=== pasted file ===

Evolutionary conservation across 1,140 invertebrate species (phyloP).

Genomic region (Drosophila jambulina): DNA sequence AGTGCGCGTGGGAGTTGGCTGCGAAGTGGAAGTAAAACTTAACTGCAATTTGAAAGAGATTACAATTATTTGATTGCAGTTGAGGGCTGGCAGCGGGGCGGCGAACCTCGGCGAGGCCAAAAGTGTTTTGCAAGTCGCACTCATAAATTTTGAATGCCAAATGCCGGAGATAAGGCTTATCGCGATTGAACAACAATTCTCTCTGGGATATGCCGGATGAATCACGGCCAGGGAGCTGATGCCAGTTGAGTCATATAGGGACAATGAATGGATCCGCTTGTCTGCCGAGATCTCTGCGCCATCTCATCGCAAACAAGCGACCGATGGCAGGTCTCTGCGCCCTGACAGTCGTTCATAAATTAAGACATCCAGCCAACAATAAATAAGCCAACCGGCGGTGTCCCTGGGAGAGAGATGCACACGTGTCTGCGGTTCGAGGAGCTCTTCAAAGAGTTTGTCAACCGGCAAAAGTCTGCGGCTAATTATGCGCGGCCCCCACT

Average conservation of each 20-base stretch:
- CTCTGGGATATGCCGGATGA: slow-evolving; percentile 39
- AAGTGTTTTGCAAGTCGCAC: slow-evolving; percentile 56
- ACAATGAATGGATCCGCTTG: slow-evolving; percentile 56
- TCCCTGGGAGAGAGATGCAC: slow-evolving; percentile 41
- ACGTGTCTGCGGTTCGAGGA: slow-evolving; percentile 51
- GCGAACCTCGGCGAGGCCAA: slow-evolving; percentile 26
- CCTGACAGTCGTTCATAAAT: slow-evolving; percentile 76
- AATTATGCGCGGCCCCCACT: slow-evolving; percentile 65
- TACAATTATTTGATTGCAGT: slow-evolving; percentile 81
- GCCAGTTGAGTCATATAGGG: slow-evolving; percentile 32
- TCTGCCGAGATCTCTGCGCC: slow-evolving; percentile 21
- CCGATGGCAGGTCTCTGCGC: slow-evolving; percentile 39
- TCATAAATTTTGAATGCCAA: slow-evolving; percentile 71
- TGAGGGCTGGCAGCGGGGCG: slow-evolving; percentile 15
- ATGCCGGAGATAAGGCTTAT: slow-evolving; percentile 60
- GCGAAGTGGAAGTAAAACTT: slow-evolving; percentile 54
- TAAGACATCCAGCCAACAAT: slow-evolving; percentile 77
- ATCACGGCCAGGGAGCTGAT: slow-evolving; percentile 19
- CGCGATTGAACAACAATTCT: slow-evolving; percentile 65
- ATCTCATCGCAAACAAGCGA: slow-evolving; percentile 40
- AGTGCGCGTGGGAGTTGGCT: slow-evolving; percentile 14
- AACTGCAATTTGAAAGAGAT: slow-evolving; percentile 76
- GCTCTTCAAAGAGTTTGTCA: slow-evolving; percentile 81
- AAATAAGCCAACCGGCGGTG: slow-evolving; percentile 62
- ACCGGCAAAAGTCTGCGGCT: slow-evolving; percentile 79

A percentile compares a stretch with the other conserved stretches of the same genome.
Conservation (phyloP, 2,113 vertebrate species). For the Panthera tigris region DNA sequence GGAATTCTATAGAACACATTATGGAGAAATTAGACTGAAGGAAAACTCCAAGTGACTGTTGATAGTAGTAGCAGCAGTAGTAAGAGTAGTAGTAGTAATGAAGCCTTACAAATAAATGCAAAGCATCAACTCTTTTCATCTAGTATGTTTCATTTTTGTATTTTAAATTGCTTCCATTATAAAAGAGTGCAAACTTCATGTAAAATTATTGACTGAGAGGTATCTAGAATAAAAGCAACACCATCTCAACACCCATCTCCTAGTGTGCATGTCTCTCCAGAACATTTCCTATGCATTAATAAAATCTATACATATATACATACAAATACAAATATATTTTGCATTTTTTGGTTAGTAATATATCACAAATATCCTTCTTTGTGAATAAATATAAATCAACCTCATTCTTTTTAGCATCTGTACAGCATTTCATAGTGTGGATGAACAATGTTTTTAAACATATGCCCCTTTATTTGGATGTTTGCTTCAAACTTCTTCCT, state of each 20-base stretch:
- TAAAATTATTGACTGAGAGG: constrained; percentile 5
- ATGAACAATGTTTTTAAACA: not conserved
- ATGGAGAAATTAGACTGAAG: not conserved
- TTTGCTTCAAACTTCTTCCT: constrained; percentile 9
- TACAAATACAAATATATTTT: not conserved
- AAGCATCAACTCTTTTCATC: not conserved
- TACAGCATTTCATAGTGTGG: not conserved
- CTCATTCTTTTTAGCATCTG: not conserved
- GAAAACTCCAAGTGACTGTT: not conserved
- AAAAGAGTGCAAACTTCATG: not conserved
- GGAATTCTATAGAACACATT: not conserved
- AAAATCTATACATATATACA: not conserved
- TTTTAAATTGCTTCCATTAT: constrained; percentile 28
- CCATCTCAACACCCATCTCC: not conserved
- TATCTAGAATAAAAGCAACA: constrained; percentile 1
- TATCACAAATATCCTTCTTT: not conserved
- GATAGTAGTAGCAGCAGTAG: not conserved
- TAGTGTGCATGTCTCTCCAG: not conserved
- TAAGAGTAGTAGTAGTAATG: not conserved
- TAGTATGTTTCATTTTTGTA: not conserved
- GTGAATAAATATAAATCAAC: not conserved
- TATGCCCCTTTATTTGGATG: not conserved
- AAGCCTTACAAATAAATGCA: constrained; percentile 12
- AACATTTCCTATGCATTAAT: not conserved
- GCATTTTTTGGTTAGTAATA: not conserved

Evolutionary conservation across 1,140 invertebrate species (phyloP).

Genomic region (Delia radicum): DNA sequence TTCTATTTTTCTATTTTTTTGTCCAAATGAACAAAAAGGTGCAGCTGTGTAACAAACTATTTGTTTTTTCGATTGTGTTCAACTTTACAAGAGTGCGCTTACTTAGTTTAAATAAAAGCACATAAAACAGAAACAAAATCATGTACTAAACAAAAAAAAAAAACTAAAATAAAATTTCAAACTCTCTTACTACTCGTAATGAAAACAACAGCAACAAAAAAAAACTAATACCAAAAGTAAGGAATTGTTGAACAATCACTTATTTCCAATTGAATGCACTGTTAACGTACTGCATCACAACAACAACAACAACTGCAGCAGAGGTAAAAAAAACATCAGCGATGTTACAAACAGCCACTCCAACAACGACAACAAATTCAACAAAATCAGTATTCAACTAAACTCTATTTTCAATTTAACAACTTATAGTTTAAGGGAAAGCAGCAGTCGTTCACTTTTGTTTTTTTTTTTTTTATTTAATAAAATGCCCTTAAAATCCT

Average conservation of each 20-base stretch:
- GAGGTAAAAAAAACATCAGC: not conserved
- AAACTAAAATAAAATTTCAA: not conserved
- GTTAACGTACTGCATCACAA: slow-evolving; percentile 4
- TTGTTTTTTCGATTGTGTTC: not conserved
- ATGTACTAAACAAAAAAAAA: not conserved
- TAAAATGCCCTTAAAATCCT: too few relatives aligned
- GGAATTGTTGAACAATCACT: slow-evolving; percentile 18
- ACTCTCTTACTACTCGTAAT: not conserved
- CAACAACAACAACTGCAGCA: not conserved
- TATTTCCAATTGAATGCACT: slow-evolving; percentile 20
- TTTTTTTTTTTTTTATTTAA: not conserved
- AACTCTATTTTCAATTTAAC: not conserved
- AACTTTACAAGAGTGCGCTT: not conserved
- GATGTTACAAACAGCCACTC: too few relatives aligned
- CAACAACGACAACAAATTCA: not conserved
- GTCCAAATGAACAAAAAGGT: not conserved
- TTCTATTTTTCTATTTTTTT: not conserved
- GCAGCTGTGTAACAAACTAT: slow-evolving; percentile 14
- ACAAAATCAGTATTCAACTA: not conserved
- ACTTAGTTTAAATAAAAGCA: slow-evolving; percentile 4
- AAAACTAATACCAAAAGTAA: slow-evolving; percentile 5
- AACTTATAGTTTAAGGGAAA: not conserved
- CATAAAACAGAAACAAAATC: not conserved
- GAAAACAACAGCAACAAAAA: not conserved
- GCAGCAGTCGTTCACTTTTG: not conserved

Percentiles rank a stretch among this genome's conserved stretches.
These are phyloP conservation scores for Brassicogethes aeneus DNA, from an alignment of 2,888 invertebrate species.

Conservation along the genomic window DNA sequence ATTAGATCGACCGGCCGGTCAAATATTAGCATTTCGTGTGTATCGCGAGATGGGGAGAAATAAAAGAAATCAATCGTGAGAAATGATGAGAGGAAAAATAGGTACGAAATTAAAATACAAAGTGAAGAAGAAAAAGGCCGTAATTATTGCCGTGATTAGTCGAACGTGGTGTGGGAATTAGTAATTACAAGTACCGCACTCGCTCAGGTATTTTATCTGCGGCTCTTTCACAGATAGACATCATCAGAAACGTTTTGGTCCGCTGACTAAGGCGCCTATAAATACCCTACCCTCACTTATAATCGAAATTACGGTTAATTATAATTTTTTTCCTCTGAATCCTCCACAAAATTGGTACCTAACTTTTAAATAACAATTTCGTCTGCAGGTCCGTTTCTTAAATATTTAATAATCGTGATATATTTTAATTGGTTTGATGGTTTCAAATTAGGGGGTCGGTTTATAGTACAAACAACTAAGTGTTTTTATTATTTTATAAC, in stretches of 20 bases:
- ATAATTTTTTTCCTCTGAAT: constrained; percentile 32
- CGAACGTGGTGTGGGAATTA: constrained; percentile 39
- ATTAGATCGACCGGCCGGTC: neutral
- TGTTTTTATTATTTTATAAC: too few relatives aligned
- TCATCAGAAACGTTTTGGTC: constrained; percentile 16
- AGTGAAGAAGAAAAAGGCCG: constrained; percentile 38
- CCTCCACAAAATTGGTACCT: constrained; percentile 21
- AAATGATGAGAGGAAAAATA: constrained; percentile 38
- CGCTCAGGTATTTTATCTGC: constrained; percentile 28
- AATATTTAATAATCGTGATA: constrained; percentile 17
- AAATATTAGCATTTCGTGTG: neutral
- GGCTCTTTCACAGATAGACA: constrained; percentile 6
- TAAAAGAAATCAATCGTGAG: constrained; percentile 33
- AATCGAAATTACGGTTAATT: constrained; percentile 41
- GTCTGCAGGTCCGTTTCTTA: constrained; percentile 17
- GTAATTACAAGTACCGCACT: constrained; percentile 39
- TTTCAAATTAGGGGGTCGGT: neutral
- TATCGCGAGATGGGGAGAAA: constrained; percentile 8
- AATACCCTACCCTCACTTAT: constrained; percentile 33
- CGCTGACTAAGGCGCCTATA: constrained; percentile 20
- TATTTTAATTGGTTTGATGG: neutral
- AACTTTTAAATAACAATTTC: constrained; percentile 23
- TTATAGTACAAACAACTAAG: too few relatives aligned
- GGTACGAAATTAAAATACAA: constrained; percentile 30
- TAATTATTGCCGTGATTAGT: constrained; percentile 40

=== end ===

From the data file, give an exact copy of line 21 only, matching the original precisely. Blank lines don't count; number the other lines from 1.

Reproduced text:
- ATCACGGCCAGGGAGCTGAT: slow-evolving; percentile 19